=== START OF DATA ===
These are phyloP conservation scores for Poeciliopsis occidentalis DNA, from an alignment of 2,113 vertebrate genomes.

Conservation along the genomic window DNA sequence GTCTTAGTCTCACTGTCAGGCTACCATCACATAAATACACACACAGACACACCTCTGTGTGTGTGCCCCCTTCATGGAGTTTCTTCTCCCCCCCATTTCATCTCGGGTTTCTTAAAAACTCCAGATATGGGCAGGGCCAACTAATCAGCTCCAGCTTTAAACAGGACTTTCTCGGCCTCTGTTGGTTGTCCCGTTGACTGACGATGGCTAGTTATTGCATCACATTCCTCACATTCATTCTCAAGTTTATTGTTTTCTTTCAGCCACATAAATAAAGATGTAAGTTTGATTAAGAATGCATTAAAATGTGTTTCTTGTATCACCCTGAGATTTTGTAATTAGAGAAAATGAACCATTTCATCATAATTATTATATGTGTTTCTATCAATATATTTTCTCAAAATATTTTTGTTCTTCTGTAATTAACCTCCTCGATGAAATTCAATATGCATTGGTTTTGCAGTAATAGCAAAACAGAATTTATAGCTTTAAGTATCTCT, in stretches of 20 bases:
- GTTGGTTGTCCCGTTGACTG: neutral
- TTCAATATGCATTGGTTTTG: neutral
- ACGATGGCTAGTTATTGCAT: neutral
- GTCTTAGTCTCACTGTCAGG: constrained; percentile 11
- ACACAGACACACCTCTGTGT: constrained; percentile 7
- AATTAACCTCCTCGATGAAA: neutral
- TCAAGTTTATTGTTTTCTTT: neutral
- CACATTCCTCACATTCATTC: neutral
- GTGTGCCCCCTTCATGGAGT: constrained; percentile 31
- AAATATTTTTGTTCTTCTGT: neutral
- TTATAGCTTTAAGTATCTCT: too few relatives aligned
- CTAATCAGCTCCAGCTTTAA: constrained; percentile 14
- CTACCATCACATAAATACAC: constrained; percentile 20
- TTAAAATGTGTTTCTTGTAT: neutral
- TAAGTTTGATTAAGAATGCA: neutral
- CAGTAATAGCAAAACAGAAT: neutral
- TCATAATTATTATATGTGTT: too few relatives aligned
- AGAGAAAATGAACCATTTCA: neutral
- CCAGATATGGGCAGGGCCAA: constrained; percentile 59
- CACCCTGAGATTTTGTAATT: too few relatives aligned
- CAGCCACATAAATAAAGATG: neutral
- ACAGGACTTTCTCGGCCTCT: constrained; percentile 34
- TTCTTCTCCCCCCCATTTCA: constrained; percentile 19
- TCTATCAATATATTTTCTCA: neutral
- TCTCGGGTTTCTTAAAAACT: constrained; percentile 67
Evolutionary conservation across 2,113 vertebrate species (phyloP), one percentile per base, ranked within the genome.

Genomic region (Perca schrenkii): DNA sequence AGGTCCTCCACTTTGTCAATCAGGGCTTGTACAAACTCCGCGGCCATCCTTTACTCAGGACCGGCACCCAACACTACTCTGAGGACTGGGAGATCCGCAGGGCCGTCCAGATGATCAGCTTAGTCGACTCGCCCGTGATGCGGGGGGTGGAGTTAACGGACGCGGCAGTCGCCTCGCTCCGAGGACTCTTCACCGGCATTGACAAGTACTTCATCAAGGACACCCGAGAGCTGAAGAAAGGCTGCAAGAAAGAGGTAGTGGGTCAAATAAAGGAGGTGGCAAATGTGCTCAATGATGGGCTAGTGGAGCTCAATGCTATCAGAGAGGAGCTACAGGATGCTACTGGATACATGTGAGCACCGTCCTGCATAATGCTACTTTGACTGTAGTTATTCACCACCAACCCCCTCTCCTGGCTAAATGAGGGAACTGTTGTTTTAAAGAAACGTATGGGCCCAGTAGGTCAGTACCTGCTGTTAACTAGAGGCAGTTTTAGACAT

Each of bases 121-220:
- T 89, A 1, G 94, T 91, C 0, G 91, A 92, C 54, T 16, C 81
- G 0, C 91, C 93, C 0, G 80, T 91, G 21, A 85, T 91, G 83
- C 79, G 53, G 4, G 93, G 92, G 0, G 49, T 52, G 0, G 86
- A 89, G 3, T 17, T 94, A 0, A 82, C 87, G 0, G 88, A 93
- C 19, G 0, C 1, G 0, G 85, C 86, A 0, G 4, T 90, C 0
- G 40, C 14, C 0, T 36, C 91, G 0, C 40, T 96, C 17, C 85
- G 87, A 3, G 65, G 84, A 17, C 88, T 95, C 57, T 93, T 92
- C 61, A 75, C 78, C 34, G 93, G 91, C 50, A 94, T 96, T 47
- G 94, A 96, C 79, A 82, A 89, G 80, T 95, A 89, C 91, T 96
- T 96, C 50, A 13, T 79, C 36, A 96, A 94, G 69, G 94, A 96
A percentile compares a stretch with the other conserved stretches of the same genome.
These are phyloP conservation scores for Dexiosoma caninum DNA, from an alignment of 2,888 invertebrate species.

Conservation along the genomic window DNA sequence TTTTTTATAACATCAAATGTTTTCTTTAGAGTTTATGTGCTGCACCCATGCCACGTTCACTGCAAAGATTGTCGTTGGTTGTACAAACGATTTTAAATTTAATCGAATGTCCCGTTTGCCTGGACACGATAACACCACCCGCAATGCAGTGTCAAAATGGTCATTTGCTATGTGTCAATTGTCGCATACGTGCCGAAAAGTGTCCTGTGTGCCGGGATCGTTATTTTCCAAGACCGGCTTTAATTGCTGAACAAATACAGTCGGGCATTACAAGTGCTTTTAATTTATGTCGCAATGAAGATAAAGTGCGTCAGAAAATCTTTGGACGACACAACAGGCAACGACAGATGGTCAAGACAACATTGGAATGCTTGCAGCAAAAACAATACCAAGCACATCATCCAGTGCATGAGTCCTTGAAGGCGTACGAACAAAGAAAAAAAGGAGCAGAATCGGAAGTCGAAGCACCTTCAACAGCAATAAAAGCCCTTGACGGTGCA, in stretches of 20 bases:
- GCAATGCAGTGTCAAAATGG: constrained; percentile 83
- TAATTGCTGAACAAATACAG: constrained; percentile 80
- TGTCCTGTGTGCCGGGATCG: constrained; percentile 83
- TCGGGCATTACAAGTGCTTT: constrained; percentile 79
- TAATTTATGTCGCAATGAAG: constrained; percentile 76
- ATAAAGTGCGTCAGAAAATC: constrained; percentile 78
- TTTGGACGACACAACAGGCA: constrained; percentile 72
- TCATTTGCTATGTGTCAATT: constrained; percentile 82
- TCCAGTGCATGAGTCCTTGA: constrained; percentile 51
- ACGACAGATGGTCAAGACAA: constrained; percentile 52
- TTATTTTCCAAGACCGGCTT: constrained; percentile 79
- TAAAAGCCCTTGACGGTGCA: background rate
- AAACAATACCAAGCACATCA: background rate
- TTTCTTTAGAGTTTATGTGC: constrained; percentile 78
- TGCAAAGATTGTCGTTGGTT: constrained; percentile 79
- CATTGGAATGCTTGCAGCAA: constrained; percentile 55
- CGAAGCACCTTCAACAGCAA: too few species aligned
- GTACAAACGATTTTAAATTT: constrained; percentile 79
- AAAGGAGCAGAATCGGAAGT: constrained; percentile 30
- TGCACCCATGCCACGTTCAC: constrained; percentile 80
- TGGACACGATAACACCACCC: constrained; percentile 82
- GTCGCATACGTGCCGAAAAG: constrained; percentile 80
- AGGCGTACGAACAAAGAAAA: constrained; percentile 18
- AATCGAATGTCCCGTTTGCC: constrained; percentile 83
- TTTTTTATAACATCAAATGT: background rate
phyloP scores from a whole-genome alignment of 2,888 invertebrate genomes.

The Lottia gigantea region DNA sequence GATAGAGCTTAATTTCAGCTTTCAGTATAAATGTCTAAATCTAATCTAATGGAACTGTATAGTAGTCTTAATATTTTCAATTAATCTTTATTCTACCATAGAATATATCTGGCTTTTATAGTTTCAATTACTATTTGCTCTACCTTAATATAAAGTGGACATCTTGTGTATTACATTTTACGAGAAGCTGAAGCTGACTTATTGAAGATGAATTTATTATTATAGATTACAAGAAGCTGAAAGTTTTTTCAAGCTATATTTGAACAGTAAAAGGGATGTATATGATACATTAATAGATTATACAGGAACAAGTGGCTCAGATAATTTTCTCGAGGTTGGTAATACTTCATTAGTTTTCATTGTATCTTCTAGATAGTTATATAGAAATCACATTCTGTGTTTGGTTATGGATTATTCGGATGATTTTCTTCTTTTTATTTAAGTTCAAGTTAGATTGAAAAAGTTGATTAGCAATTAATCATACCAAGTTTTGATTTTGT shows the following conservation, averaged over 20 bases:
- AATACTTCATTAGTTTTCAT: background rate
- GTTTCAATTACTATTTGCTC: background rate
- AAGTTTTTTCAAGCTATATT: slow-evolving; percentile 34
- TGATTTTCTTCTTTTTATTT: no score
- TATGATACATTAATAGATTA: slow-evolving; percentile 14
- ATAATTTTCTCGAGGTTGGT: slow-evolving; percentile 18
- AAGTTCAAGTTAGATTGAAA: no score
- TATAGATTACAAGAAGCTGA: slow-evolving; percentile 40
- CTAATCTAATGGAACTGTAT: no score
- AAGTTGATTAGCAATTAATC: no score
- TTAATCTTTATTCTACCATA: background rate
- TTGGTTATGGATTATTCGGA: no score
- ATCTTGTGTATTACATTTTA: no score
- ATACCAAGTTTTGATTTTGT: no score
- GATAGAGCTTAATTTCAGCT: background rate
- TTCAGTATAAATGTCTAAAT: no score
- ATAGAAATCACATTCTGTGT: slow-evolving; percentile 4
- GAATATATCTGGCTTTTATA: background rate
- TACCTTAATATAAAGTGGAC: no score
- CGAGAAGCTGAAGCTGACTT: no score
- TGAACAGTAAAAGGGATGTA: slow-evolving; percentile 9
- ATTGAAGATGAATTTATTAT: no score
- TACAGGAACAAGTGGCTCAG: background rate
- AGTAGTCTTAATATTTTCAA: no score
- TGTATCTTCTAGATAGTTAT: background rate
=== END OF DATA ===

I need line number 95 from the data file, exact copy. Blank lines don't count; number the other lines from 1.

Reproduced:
- TGTATCTTCTAGATAGTTAT: background rate